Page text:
David Bourget (Western Ontario)
David Chalmers (ANU, NYU)
Rafael De Clercq
Jack Alan Reynolds
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Journal of Mass Media Ethics 7 (3):169 – 183 (1992)
Some of the best journalism - investigative reporting in particular - results from personal feelings of wanting revenge, which can be an aspect of the ethical duty to promote justice. It may be either wanting revenge for a wrong against society or rather against journalism and freedom of speech and press. Using the Arizona Project as an example in which investigative reporters and editors responded to the murder of reporter Don Bolles, I suggest that journalists, adhering to the virtues of their practice, can transform personal vengeance into public and professional good. Teachings of moral philosopher Alasdair MacIntyre offer the practicing journalist a means of doing this; and the Arizona Project offers today's journalists an excellent example of MacIntyrean practice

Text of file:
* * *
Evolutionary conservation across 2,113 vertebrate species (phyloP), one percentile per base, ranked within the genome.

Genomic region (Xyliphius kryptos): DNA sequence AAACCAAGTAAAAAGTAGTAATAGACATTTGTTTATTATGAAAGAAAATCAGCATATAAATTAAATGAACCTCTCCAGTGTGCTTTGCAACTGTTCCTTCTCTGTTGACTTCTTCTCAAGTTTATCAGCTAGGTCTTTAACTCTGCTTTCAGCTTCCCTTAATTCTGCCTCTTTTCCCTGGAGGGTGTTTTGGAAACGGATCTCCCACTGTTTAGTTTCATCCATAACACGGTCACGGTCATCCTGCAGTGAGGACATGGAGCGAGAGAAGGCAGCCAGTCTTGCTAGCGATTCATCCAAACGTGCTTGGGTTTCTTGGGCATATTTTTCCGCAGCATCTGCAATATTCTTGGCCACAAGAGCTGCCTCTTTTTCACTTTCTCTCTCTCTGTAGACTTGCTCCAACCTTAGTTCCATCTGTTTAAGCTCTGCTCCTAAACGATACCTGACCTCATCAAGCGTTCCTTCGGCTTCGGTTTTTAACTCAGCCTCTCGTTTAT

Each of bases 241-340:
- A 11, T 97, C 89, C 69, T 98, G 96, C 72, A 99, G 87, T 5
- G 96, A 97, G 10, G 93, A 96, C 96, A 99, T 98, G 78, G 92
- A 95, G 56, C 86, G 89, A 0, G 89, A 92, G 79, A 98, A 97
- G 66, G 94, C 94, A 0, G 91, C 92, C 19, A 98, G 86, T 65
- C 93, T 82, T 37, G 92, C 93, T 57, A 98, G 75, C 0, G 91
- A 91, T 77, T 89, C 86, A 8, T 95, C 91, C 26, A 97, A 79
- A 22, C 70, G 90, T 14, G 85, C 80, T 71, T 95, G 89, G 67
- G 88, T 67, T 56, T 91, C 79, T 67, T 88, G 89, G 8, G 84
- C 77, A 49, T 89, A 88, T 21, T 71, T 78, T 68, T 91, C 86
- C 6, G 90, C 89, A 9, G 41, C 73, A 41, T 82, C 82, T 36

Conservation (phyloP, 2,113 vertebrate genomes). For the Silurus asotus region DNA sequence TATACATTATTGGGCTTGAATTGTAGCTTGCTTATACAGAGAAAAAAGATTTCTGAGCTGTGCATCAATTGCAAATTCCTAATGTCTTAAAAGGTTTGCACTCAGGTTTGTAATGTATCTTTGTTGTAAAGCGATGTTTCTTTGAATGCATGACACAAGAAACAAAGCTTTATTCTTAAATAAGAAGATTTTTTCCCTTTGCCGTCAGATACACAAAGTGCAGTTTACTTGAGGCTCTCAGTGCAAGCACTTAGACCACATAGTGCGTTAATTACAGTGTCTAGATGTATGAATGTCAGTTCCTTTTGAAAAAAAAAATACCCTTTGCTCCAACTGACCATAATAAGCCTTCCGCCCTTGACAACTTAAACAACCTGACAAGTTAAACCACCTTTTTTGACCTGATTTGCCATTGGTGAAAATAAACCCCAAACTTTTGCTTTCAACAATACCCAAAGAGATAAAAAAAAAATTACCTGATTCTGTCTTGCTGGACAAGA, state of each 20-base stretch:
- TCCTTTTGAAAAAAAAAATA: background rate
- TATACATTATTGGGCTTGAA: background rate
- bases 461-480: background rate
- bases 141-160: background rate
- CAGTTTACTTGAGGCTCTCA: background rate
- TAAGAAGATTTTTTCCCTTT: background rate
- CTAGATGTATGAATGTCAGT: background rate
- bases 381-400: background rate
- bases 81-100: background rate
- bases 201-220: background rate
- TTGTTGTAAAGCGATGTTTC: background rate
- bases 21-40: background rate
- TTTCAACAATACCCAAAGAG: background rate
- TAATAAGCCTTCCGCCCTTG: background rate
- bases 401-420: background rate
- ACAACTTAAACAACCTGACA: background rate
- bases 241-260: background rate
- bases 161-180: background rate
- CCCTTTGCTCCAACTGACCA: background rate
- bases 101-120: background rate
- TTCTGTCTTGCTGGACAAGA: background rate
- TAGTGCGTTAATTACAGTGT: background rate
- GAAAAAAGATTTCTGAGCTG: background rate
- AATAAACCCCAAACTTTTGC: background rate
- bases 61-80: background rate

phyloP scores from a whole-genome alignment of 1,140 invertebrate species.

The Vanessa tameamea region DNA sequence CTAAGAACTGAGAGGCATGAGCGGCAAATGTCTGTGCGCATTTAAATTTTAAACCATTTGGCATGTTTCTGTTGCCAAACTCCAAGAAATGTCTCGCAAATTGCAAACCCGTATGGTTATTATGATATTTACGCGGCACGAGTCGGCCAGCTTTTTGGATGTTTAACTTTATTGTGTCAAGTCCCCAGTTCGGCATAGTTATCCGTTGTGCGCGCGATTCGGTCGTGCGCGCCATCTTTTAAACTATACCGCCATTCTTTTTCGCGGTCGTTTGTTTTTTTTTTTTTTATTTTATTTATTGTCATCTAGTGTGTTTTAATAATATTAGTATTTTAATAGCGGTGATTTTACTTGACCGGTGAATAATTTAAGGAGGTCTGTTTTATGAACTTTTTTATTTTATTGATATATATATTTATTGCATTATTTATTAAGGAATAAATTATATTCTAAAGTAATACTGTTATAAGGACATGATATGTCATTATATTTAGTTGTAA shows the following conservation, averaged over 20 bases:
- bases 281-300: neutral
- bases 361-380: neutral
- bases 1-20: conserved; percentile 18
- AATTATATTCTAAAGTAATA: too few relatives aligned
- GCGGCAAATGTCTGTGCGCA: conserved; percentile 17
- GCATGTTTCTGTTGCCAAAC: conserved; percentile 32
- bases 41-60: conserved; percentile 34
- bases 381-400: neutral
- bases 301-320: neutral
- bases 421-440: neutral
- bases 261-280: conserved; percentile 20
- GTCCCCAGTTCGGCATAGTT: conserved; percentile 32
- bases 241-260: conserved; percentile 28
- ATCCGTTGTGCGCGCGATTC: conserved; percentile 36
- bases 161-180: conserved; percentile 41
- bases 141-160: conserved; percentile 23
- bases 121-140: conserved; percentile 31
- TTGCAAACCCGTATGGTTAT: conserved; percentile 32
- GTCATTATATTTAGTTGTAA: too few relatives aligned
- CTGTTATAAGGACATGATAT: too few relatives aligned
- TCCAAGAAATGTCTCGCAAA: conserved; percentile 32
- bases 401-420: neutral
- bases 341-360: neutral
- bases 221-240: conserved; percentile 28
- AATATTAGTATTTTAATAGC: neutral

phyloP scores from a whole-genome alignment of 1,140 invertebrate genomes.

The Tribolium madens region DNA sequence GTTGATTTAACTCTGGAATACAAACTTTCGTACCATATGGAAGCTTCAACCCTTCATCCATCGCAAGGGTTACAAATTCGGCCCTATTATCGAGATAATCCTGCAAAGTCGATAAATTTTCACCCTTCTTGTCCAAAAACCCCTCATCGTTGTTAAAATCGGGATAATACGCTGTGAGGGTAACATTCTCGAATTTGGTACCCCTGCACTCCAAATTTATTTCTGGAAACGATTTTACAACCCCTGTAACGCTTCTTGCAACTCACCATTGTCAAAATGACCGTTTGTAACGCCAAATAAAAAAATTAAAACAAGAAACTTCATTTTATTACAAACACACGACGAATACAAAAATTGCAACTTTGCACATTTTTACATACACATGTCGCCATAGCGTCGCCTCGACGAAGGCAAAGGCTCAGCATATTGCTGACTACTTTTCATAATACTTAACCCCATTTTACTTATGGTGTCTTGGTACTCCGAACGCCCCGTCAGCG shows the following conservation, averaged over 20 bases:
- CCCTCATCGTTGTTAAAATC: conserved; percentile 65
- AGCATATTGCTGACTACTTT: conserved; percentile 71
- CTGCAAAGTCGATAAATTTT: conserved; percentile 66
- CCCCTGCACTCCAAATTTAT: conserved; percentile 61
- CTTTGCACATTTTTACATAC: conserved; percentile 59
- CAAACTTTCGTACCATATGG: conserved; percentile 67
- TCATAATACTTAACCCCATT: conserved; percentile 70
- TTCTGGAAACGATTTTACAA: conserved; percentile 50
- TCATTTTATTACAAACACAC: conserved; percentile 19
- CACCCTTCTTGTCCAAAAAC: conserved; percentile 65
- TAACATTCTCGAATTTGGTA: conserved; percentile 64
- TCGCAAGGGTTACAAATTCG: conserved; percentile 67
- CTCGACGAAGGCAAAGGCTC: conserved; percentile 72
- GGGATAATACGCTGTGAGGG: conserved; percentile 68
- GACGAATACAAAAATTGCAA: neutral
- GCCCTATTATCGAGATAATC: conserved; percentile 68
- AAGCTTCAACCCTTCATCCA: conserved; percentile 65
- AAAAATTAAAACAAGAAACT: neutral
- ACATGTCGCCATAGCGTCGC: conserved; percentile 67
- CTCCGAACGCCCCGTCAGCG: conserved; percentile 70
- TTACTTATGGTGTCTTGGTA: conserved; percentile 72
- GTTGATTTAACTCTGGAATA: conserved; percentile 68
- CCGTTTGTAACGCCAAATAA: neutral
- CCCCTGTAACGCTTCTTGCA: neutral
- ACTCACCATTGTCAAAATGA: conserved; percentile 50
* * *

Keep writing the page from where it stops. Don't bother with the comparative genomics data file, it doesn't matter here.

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References found in this work BETA
David Hoekema (1980). The Right to Punish and the Right to Be Punished. In Gene Blocker & Elizabeth Smith (eds.), John Rawls' Theory of Social Justice. Ohio University Press. 239--269.
Immanuel Kant (1785/2002). Groundwork for the Metaphysics of Morals. Oxford University Press.
Alasdair C. MacIntyre (2007). After Virtue: A Study in Moral Theory. University of Notre Dame Press.
John Stuart Mill (2009). Utilitarianism. In Steven M. Cahn (ed.), Exploring Philosophy: An Introductory Anthology. Oxford University Press.
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